INSIDE MARRAKESH Enchanting Homes and Gardens By Meryanne Loum-Martin is just the vacation we need this holiday season. The author is an international tastemaker, designer, and hotel owner who has designed porcelain dinnerware for Meissen, and an outdoor furniture collection. The Marrakesh local since the age of 30 (a Parisian of Senegalese and West Indian descent) is without a doubt well connected to give us this tour of of stunning properties of some of the world’s leading design connoisseurs, which include Yves Saint Laurent’s and Pierre Berge’s- Dar El-Hanch (House of the Snake) and Villa Oasis.
Any book on Moroccan design would be incomplete without a hearty nod to Bill Willis, designer to the Marrakesh fête set for nearly forty years. The book begins with the story of how he found his way from the US to Marrakesh- at the invitation of Jay Paul Getty Jr and his wife- who asked Willis to follow them to Marrakesh on their honeymoon. Loum-Martin shares images of Willis’ home, Dar Noujoum, as well as projects that we would not otherwise have the opportunity to see.
Willis’ tremendous talent met the means of a Belgian couple who purchased the above palace in 2005, toward the end of his life (he died in 2009). The scale and opulent detailing is a testament to the genius of Bill Willis. The house includes an ancient cistern in the form of a long pool that is surrounded by majestic columns and flanked with an iconic Bill Willis fireplace at one end (and more magnificent fireplaces throughout the house as well).
One of the commercial projects that Willis worked on was Dar Yacout, considered to be Marrakesh’s premier house of cuisine serving traditional cuisine of the region. Famous designer Bill Willis converted this his magnificent property from private residence to restaurant with reinterpreted traditional design elements, magnificent fireplaces and halls, and and daring mixtures of old and new tile work. Dar Yacout is the only place in Marrakesh still open to the public where one can view the work of this legendary designer.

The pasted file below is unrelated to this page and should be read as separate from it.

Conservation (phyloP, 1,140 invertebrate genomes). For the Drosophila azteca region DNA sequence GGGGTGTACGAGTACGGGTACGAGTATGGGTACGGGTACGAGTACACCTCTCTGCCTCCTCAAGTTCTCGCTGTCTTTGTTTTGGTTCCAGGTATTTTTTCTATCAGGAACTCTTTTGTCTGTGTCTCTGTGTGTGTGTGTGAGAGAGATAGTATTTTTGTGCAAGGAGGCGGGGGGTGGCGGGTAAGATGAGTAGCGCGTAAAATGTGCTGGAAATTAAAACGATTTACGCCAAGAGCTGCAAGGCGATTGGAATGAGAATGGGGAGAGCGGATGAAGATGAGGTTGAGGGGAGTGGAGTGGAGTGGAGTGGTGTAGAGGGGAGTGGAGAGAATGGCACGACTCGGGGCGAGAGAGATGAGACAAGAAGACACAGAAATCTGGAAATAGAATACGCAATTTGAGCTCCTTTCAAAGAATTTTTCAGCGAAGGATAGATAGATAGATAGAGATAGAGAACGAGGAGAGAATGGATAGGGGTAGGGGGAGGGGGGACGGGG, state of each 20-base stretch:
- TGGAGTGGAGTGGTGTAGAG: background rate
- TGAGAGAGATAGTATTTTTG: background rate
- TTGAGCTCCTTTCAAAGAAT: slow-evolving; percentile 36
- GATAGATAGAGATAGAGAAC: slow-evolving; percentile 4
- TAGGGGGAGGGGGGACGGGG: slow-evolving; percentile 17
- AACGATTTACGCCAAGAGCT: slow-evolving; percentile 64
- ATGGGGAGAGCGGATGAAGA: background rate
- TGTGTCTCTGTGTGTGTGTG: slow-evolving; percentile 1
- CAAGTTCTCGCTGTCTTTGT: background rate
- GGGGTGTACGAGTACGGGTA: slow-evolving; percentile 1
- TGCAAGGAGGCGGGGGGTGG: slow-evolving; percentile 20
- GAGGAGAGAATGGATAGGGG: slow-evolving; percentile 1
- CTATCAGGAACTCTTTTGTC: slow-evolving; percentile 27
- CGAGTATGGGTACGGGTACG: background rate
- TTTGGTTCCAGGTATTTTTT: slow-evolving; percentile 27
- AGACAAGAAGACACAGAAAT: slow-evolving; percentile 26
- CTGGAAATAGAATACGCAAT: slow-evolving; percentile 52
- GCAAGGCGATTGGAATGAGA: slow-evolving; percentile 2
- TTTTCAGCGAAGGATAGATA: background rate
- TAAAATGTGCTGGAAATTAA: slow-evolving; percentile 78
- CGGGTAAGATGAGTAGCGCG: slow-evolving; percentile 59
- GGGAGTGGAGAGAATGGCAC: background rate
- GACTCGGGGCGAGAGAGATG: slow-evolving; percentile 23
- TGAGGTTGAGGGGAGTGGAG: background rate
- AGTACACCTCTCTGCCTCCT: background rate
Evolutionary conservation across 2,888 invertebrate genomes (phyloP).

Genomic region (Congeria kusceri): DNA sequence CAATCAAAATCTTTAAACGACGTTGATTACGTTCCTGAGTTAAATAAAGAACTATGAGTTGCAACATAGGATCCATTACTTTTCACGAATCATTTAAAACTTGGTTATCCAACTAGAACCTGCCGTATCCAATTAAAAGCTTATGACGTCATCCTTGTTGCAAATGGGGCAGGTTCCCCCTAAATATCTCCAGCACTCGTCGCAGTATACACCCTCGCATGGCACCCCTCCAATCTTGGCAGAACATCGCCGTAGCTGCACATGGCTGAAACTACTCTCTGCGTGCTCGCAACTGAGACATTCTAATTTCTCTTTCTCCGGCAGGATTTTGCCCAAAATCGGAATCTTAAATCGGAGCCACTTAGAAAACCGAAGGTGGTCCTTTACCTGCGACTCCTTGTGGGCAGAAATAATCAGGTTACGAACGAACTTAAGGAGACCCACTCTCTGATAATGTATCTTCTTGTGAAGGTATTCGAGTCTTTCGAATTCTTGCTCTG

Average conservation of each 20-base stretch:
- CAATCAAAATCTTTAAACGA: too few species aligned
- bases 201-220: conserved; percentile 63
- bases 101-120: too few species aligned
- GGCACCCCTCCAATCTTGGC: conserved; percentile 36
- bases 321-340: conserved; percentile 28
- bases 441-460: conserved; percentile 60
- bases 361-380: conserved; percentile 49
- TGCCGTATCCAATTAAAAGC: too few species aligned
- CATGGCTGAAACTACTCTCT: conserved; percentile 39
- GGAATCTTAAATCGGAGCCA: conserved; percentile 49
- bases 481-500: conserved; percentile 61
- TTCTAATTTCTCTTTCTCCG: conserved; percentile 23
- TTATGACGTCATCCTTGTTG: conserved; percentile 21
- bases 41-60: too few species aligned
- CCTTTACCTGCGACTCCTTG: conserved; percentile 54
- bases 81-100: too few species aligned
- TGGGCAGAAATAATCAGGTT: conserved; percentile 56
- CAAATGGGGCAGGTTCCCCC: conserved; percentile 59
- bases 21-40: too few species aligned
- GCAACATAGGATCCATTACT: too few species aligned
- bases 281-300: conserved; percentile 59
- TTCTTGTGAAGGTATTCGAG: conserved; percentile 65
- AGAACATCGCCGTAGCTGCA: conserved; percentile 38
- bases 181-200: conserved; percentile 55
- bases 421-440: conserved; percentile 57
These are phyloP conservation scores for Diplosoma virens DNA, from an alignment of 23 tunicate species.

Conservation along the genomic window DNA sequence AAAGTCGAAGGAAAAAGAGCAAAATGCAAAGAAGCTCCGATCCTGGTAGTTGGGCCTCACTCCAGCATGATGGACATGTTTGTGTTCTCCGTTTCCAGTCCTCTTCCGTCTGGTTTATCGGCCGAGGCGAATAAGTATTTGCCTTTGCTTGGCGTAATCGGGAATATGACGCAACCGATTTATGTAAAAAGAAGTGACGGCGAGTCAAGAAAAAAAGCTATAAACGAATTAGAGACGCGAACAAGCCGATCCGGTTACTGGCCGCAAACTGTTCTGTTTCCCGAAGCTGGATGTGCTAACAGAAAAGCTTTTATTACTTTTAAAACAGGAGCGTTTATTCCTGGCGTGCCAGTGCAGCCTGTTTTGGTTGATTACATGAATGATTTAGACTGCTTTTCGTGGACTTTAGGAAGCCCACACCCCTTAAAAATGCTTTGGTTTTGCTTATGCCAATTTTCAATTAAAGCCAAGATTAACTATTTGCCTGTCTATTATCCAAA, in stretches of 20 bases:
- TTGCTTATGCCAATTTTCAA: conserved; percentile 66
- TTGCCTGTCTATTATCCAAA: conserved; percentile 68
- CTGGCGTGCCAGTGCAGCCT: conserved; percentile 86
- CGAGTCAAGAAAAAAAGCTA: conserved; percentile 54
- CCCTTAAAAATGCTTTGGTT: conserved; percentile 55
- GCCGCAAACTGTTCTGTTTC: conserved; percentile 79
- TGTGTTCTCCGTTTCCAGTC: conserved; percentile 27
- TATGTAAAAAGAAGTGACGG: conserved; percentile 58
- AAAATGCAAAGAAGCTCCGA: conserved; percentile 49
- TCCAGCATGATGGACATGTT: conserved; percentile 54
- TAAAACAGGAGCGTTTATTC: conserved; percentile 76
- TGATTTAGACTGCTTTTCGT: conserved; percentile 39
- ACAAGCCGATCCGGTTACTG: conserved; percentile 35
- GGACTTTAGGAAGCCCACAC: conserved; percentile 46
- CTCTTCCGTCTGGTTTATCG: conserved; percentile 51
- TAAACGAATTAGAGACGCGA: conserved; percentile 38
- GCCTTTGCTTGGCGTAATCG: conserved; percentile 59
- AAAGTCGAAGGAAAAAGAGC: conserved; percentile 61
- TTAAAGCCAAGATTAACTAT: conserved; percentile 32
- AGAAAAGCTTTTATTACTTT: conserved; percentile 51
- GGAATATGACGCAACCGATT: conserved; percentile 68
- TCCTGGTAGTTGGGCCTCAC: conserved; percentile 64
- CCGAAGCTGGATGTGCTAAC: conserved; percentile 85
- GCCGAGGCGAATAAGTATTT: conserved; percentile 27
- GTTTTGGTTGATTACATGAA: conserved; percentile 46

Having said that, there’s MORE in the way of enchanting homes and gardens of Marrakesh- namely, the innovative design of Jacqueline Foissa, Charles Boccara, Elie Mouyal, and Quentin Wilbaux. The author provides a helpful glossary to explain the architectural elements, techniques and design language unique to Marrakesh used throughout the book.
This splendid courtyard is in the home of the author’s friend the Marquess Franco Santasilia Di Torpino and his wife, Raffaella. Designed to meld elements of India with a Moorish revival style, this house boasts salons, pools, archways, gardens.
This is their open-air dining room! Zoom in to see the Indian hand-printed cotton table cloths and ruby red crystal. And, believe it or not but it gets better- Franco is an accomplished (and published) chef with two cookbooks available on amazon, unfortunately not in English. I would wager a bet that nobody refuses a dinner invitation to this home.
Dar Seven is the riad (a traditional house built around an interior courtyard inside) of Princess Letizia Ruspoli. Designed with Jerome Vermelin, this chic riad has a vibrant Italian feel to it, naturally. (This look reminds me of Anouska Hempel’s design.)
When this book inspires you to hop a plane to Marrakesh, you might consider a stay at Jnane Tamsna, the hotel developed by the author and her husband Gary Martin. Comprised of five houses and a serene nine acre garden, this property is best described as a guesthouse that has the soul of a home with the amenities of a fine hotel. Her utilization of mirrors and hanging greens to give the dining room an indoor/outdoor feel.